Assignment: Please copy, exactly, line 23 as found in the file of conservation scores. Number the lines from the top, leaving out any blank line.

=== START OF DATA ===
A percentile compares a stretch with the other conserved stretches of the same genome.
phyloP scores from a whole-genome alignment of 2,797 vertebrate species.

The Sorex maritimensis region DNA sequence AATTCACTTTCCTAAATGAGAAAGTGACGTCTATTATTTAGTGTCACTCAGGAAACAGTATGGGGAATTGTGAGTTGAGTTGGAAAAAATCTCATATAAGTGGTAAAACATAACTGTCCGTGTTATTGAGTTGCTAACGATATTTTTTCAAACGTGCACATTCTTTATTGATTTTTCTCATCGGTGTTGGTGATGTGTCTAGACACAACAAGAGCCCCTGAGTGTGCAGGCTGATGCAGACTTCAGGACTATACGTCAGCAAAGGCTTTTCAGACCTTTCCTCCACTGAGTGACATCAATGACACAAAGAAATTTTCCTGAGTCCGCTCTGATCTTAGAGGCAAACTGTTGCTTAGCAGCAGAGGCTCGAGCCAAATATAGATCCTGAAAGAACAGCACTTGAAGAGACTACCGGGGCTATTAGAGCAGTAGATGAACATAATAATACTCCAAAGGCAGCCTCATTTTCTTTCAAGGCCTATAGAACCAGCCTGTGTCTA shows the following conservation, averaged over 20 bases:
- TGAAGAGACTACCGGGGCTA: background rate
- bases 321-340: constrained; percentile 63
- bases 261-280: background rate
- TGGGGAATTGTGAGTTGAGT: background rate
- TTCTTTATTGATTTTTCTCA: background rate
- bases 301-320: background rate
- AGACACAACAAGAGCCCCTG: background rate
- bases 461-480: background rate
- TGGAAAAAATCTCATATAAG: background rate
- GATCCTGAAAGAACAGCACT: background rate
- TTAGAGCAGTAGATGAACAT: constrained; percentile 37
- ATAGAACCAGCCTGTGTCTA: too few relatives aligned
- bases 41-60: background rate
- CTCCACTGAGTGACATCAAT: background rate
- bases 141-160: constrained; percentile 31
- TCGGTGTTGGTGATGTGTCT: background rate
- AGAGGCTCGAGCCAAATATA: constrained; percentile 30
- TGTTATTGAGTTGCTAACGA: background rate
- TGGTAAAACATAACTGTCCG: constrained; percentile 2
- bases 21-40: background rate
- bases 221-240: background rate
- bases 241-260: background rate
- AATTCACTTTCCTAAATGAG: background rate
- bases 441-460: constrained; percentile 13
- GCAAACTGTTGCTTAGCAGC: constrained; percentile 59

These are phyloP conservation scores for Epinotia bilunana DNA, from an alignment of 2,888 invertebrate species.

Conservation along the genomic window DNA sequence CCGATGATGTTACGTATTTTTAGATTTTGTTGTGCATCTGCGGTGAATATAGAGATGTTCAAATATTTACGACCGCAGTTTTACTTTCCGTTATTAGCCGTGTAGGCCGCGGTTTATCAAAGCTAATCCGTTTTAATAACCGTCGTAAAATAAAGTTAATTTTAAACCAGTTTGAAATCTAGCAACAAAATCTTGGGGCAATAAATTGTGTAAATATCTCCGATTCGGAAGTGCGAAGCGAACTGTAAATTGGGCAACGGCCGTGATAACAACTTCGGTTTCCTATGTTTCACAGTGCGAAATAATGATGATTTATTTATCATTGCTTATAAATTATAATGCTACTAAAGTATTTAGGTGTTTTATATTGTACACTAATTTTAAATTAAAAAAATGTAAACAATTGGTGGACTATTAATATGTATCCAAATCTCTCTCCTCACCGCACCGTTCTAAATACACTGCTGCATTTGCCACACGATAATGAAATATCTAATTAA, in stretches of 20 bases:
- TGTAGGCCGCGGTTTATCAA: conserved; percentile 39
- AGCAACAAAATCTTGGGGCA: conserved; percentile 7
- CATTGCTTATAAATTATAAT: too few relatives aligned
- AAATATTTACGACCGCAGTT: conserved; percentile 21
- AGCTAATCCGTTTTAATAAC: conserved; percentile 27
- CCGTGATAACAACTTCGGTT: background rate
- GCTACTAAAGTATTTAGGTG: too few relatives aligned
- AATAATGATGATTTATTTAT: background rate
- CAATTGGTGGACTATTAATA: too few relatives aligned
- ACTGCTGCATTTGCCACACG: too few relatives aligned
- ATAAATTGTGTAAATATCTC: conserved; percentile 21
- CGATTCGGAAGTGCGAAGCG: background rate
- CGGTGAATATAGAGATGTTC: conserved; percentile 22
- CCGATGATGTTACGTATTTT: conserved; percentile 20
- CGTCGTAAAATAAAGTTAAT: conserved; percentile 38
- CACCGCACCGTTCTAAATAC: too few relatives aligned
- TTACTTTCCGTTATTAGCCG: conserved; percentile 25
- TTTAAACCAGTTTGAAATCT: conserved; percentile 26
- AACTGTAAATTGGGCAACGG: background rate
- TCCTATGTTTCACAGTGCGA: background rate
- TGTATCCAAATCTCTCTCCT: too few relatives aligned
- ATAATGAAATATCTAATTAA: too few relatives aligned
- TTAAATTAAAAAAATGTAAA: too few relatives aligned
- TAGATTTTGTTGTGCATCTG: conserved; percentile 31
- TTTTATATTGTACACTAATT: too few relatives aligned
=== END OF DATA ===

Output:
- bases 21-40: background rate